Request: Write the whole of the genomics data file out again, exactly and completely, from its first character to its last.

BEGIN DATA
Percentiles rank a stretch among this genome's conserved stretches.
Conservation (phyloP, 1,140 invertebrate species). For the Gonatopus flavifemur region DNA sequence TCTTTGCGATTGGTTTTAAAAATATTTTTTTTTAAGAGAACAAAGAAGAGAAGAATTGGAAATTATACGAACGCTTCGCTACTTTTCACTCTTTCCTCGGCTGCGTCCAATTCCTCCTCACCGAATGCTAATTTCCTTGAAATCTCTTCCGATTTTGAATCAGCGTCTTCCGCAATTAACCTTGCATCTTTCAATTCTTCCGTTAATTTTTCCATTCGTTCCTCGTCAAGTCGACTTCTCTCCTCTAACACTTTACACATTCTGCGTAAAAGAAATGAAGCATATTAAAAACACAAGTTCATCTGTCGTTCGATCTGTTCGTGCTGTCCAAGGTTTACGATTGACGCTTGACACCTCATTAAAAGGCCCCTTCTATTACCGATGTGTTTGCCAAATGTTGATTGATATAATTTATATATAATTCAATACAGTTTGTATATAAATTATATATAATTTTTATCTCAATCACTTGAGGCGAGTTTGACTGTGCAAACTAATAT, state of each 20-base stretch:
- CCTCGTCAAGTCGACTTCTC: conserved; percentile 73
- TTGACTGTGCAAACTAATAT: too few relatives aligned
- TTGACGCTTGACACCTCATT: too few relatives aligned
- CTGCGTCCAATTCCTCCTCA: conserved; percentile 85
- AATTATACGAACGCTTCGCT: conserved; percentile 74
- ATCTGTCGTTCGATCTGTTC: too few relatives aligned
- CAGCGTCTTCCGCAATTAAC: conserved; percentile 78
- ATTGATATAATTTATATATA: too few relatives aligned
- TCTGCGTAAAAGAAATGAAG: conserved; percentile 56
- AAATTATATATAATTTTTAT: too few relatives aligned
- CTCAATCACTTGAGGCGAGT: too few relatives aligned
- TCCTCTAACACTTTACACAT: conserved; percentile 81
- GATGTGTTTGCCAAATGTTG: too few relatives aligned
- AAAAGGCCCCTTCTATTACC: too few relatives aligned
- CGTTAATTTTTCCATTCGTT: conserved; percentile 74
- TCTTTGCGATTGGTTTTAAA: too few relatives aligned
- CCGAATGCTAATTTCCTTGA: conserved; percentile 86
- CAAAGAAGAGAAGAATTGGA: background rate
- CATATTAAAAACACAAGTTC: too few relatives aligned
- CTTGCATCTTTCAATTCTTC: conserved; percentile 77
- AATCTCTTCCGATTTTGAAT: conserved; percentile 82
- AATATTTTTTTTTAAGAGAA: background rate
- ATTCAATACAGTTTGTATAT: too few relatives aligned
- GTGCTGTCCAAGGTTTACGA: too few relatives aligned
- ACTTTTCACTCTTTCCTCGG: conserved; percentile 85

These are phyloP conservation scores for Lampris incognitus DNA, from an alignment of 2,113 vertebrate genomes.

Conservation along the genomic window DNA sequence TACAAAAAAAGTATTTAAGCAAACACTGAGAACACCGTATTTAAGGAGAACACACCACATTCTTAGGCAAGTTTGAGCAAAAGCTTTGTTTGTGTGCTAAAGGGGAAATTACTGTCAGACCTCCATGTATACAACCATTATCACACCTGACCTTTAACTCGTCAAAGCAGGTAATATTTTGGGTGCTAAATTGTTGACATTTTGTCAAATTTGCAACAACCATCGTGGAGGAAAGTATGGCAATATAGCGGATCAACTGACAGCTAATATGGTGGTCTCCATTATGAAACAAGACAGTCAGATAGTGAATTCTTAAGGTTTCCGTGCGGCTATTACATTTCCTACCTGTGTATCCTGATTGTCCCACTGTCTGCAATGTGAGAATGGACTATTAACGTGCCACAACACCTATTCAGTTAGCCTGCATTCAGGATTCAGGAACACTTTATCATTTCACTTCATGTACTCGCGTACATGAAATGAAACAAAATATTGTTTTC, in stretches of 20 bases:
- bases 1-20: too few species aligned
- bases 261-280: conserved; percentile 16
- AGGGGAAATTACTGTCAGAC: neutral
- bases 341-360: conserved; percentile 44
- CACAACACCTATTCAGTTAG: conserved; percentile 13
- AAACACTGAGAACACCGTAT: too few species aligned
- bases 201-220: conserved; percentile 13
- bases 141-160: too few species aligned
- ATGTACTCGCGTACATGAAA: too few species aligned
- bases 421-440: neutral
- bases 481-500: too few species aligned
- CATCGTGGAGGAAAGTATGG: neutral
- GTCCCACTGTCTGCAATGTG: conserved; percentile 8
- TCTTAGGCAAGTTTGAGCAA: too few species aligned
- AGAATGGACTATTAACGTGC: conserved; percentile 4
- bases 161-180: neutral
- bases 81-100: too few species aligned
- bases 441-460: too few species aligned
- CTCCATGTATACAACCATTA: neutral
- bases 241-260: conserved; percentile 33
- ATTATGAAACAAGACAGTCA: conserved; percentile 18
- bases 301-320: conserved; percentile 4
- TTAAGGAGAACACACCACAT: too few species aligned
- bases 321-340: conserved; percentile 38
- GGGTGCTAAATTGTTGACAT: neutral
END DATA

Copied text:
Percentiles rank a stretch among this genome's conserved stretches.
Conservation (phyloP, 1,140 invertebrate species). For the Gonatopus flavifemur region DNA sequence TCTTTGCGATTGGTTTTAAAAATATTTTTTTTTAAGAGAACAAAGAAGAGAAGAATTGGAAATTATACGAACGCTTCGCTACTTTTCACTCTTTCCTCGGCTGCGTCCAATTCCTCCTCACCGAATGCTAATTTCCTTGAAATCTCTTCCGATTTTGAATCAGCGTCTTCCGCAATTAACCTTGCATCTTTCAATTCTTCCGTTAATTTTTCCATTCGTTCCTCGTCAAGTCGACTTCTCTCCTCTAACACTTTACACATTCTGCGTAAAAGAAATGAAGCATATTAAAAACACAAGTTCATCTGTCGTTCGATCTGTTCGTGCTGTCCAAGGTTTACGATTGACGCTTGACACCTCATTAAAAGGCCCCTTCTATTACCGATGTGTTTGCCAAATGTTGATTGATATAATTTATATATAATTCAATACAGTTTGTATATAAATTATATATAATTTTTATCTCAATCACTTGAGGCGAGTTTGACTGTGCAAACTAATAT, state of each 20-base stretch:
- CCTCGTCAAGTCGACTTCTC: conserved; percentile 73
- TTGACTGTGCAAACTAATAT: too few relatives aligned
- TTGACGCTTGACACCTCATT: too few relatives aligned
- CTGCGTCCAATTCCTCCTCA: conserved; percentile 85
- AATTATACGAACGCTTCGCT: conserved; percentile 74
- ATCTGTCGTTCGATCTGTTC: too few relatives aligned
- CAGCGTCTTCCGCAATTAAC: conserved; percentile 78
- ATTGATATAATTTATATATA: too few relatives aligned
- TCTGCGTAAAAGAAATGAAG: conserved; percentile 56
- AAATTATATATAATTTTTAT: too few relatives aligned
- CTCAATCACTTGAGGCGAGT: too few relatives aligned
- TCCTCTAACACTTTACACAT: conserved; percentile 81
- GATGTGTTTGCCAAATGTTG: too few relatives aligned
- AAAAGGCCCCTTCTATTACC: too few relatives aligned
- CGTTAATTTTTCCATTCGTT: conserved; percentile 74
- TCTTTGCGATTGGTTTTAAA: too few relatives aligned
- CCGAATGCTAATTTCCTTGA: conserved; percentile 86
- CAAAGAAGAGAAGAATTGGA: background rate
- CATATTAAAAACACAAGTTC: too few relatives aligned
- CTTGCATCTTTCAATTCTTC: conserved; percentile 77
- AATCTCTTCCGATTTTGAAT: conserved; percentile 82
- AATATTTTTTTTTAAGAGAA: background rate
- ATTCAATACAGTTTGTATAT: too few relatives aligned
- GTGCTGTCCAAGGTTTACGA: too few relatives aligned
- ACTTTTCACTCTTTCCTCGG: conserved; percentile 85

These are phyloP conservation scores for Lampris incognitus DNA, from an alignment of 2,113 vertebrate genomes.

Conservation along the genomic window DNA sequence TACAAAAAAAGTATTTAAGCAAACACTGAGAACACCGTATTTAAGGAGAACACACCACATTCTTAGGCAAGTTTGAGCAAAAGCTTTGTTTGTGTGCTAAAGGGGAAATTACTGTCAGACCTCCATGTATACAACCATTATCACACCTGACCTTTAACTCGTCAAAGCAGGTAATATTTTGGGTGCTAAATTGTTGACATTTTGTCAAATTTGCAACAACCATCGTGGAGGAAAGTATGGCAATATAGCGGATCAACTGACAGCTAATATGGTGGTCTCCATTATGAAACAAGACAGTCAGATAGTGAATTCTTAAGGTTTCCGTGCGGCTATTACATTTCCTACCTGTGTATCCTGATTGTCCCACTGTCTGCAATGTGAGAATGGACTATTAACGTGCCACAACACCTATTCAGTTAGCCTGCATTCAGGATTCAGGAACACTTTATCATTTCACTTCATGTACTCGCGTACATGAAATGAAACAAAATATTGTTTTC, in stretches of 20 bases:
- bases 1-20: too few species aligned
- bases 261-280: conserved; percentile 16
- AGGGGAAATTACTGTCAGAC: neutral
- bases 341-360: conserved; percentile 44
- CACAACACCTATTCAGTTAG: conserved; percentile 13
- AAACACTGAGAACACCGTAT: too few species aligned
- bases 201-220: conserved; percentile 13
- bases 141-160: too few species aligned
- ATGTACTCGCGTACATGAAA: too few species aligned
- bases 421-440: neutral
- bases 481-500: too few species aligned
- CATCGTGGAGGAAAGTATGG: neutral
- GTCCCACTGTCTGCAATGTG: conserved; percentile 8
- TCTTAGGCAAGTTTGAGCAA: too few species aligned
- AGAATGGACTATTAACGTGC: conserved; percentile 4
- bases 161-180: neutral
- bases 81-100: too few species aligned
- bases 441-460: too few species aligned
- CTCCATGTATACAACCATTA: neutral
- bases 241-260: conserved; percentile 33
- ATTATGAAACAAGACAGTCA: conserved; percentile 18
- bases 301-320: conserved; percentile 4
- TTAAGGAGAACACACCACAT: too few species aligned
- bases 321-340: conserved; percentile 38
- GGGTGCTAAATTGTTGACAT: neutral